Blind Beliefs, Doubts and Rational Enquiry
Doubt brings about
lasting understanding; doubt is not an end in itself. What is true is
revealed only through doubt, through questioning-the many illusions,
traditional values, ideals.
of Talks and Answers...Adyar, India
If you doubt, that
is, if you desire greatly to find out, you must let go of those things
which you hold so dearly. There cannot be true understanding by keeping
what you have. You cannot say, "I shall hold on to this prejudice,
to this belief, to this ceremony, and at the same time I shall examine
what you say." How can you? Such an attitude is not one of doubt;
it is not one of intelligent criticism.
of Talks and Answers . . Adyar, India
The Buddha advises
seekers of truth not to accept anything merely on the authority of another
but to exercise their own reasoning and judge for themselves whether
a thing is right or wrong.
On one occasion
the citizens of Kesaputta, known as the Kalamas. approached the Buddha
and said that many ascetics and brahmins who came to preach to them
used to exalt their own doctrines and denounce those of others, and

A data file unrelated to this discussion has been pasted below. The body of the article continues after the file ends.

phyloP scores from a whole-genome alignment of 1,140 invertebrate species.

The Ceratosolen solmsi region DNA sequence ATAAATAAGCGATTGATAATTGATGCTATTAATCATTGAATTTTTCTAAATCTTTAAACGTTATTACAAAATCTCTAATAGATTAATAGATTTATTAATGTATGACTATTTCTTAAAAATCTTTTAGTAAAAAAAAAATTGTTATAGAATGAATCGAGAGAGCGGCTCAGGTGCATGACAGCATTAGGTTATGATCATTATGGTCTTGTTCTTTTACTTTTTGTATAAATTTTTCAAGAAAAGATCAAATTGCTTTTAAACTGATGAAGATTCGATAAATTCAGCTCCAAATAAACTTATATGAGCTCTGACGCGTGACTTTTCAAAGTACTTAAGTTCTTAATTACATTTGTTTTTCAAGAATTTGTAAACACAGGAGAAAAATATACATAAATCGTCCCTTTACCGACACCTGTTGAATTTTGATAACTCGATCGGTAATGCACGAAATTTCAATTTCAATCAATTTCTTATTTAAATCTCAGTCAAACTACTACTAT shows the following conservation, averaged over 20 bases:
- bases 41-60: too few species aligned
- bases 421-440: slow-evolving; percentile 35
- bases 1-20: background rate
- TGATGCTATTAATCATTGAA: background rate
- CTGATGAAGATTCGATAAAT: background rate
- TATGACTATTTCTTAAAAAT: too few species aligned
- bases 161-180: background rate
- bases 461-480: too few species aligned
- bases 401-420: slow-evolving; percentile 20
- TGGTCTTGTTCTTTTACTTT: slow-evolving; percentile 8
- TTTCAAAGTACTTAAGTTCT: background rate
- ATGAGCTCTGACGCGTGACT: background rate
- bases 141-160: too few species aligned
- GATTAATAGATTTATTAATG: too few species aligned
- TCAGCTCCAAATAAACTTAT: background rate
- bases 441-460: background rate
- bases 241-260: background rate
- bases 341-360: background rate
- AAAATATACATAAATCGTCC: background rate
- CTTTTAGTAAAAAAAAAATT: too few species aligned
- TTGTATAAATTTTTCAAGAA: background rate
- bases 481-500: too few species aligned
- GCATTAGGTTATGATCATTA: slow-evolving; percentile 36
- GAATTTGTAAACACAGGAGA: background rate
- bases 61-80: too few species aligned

that they were at a loss to understand which of those worthies were
"Yes, O Kalamas,
it is right for you to doubt, it is right for you to waver. In a doubtful
matter, wavering has arisen," remarked the Buddha and gave them
the following advice.
"Come, O Kalamas,
do not accept anything on mere hearsay (i.e. thinking that thus have
I heard it from a long time). Do not accept anything by mere tradition
(i.e., thinking that it has thus been handed down through many generations).
Do not accept anything on account of rumours (i.e., by believing what
others say without any investigation). Do not accept anything just because
it accords with your scriptures. Do not accept anything by mere supposition.
Do not accept anything by mere inference. Do not accept anything by
merely considering the appearances. Do not accept anything merely because
it agrees with your preconceived notions. Do not accept anything merely
because it seems acceptable (i.e., should be accepted). Do not accept
anything thinking that the ascetic is respected by us (and therefore
thinking it is right to accept his word).
- Anguttara Nikaya
I gradual sayings, Kalama Sutta